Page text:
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Re-Think Your SWOT Analysis –OR–SWOT Your SWOT Analysis

Feb 11Andy Anderson

Re-Think Your SWOT Analysis

–OR–SWOT Your SWOT Analysis

Re-thinking the WHOs, WHENs and HOWs of doing a successful SWOT Analysis

Part of any successful analysis is to clear away any bias or pre-conceived notions you may have.  The same is true when performing a Strengths, Weaknesses, Opportunities and Threats (SWOT) analysis. Here are answers to three questions I frequently get asked:

When should a SWOT Analysis be done? It should be done periodically.  I say “periodically” because I don’t think it should be a routine exercise, one done at the beginning of every year like setting resolutions.  Nor should it necessarily be part of the budget process.  Because a SWOT analysis is an invaluable tool to focus your priorities and strategies, you need to have one for the entire business and when taking on new initiatives. A SWOT may be about only one focus – relocation, new product line, succession planning.  A SWOT can be done at any time and for many different reasons. But at a minimum, be sure to have a SWOT done on the entire business.

How should a SWOT be done? The SWOT process is basically a brainstorming session.  It should be announced beforehand what is happening and participants should be gathering data and thinking about their contributions and where they should be included – a strength, a weakness, an opportunity or a threat.  There are many ways to conduct a brainstorming session and I’ll be covering that in a later blog post.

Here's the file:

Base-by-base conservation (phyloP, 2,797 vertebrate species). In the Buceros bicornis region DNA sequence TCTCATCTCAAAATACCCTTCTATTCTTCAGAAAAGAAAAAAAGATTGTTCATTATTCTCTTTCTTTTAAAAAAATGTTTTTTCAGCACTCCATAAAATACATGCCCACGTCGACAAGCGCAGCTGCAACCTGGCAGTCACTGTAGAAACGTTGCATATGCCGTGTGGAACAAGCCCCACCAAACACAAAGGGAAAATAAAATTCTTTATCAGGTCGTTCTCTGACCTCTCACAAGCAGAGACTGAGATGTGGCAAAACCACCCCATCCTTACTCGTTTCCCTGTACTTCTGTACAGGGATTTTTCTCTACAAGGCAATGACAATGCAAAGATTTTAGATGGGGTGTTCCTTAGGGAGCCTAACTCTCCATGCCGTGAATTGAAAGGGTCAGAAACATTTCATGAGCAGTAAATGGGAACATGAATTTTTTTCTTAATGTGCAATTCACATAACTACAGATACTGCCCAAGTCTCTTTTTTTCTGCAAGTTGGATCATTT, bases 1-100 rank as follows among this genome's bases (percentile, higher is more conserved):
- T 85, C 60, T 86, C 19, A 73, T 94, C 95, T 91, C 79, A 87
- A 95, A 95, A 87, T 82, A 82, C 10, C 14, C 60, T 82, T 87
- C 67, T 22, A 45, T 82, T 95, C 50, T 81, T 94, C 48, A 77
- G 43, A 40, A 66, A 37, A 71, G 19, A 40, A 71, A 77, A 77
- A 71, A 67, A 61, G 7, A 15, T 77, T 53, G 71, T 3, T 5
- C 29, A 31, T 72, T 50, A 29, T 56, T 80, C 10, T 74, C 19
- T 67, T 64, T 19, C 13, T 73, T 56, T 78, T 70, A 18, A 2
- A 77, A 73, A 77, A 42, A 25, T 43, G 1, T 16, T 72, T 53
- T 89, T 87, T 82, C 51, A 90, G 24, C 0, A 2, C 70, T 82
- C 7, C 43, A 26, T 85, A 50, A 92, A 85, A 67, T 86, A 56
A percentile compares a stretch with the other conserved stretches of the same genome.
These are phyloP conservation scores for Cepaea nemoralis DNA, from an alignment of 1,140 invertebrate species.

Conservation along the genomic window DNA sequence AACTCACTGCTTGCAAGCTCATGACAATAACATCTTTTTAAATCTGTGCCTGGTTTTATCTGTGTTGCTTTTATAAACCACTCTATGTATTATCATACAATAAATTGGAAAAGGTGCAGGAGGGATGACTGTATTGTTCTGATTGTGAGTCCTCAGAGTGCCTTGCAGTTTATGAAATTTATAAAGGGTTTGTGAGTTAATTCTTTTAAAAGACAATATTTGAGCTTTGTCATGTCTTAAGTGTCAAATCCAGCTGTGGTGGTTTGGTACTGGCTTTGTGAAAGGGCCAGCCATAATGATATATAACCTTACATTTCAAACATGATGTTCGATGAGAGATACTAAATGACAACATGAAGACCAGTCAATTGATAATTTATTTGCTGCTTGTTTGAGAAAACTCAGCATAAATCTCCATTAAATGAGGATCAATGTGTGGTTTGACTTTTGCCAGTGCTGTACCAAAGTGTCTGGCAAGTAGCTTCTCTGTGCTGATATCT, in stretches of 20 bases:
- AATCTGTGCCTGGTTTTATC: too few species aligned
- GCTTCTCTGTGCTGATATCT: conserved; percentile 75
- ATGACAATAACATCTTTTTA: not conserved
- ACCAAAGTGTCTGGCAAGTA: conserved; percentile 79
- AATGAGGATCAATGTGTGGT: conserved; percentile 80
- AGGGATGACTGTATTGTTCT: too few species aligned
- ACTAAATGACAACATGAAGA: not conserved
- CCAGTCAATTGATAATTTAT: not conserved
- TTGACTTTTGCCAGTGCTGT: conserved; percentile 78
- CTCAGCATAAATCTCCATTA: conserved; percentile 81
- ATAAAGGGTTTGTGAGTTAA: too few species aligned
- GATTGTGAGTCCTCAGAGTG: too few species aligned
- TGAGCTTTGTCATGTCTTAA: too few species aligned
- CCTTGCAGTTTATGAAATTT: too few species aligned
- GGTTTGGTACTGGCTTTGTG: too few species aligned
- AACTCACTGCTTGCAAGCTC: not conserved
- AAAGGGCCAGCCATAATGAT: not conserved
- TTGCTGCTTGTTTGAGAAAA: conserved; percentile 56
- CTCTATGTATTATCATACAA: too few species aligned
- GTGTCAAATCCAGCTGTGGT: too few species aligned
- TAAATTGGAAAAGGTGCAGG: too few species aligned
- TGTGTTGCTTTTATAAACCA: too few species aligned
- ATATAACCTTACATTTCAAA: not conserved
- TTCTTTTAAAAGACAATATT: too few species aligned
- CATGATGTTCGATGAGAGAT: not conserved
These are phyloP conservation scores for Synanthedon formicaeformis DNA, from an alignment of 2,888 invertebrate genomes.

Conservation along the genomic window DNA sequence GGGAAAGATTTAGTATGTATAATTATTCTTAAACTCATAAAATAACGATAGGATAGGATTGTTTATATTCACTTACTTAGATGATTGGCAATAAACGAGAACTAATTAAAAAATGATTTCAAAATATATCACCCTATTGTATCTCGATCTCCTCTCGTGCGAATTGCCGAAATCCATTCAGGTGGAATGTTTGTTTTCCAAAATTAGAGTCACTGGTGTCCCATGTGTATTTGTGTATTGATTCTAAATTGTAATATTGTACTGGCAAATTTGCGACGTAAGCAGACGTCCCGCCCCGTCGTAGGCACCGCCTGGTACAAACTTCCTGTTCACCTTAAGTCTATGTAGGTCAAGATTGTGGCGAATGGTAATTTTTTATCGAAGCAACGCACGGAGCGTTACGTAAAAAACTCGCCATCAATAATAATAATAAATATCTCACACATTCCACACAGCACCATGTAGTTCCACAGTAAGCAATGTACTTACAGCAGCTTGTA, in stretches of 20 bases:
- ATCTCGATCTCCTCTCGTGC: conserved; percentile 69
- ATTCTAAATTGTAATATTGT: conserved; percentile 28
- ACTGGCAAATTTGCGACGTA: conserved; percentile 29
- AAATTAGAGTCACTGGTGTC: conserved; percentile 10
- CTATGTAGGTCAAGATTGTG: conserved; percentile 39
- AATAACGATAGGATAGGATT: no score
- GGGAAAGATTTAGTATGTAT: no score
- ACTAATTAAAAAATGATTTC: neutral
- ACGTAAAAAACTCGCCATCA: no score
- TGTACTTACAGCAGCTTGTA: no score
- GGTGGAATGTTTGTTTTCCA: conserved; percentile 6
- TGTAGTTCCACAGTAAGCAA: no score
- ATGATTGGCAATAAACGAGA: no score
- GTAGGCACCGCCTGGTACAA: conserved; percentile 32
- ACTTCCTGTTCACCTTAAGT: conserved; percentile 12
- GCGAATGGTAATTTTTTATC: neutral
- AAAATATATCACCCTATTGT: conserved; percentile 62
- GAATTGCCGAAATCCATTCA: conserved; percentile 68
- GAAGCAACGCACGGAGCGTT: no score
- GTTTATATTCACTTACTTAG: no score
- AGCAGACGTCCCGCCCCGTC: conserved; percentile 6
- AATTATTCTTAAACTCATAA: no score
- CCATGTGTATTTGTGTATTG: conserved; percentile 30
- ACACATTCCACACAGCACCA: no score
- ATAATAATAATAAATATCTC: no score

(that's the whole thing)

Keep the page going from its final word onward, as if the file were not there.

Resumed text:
The brainstorming session must be approached without a pre-determined end result.  If you think you know the answers, then you will probably go through the exercise and guess what– your pre-determined answers are correct.    If that’s your approach, go straight to “Weakness”, you have your first one.

Who should participate in a SWOT analysis?  A SWOT should start with a brainstorming session among a select group of people who represent the different disciplines of the organization.  Typically a group should consist of at least one person from:

  1. executive management,
  2. finance,
  3. marketing,
  4. operations and
  5. HR.

If you are a smaller company and don’t have people in those positions, you may rely on external sources to help give you a more diverse view of your SWOT.   Consider including the following:

  1. The person providing CFO services (ME!),
  2. CPA, banker,
  3. Ad agency, marketing support,
  4. insurance broker (particularly workers compensation coverage) and
  5. Attorney.

Don’t think they know enough about your company to participate?  Then you have a large Opportunity.  How can they properly advise you and your business if they don’t know enough about your business to help with a SWOT? So you have the opportunity to teach them about your company and get more value for your money!

Did you like this post?  Here is recommended reading on this topic:

Compelling reasons to take a second look at this important business planning tool

Stimulate thinking and participation in your SWOT Analysis discussion

6 follow-up strategies to keep the dust of your SWOT Analysis and get actionable results

 

Need help with your SWOT and financial analysis?

Do your financials continue to elude you in spite of how much you pay for them?

I am fluent in ‘financialspeak’ and can translate your monthly numbers into strategies for future success.  Contact me – I take companies to a higher level of success.  Email : AndyAnderson@b2bcfo.com.  Phone: 909-732-4917


 

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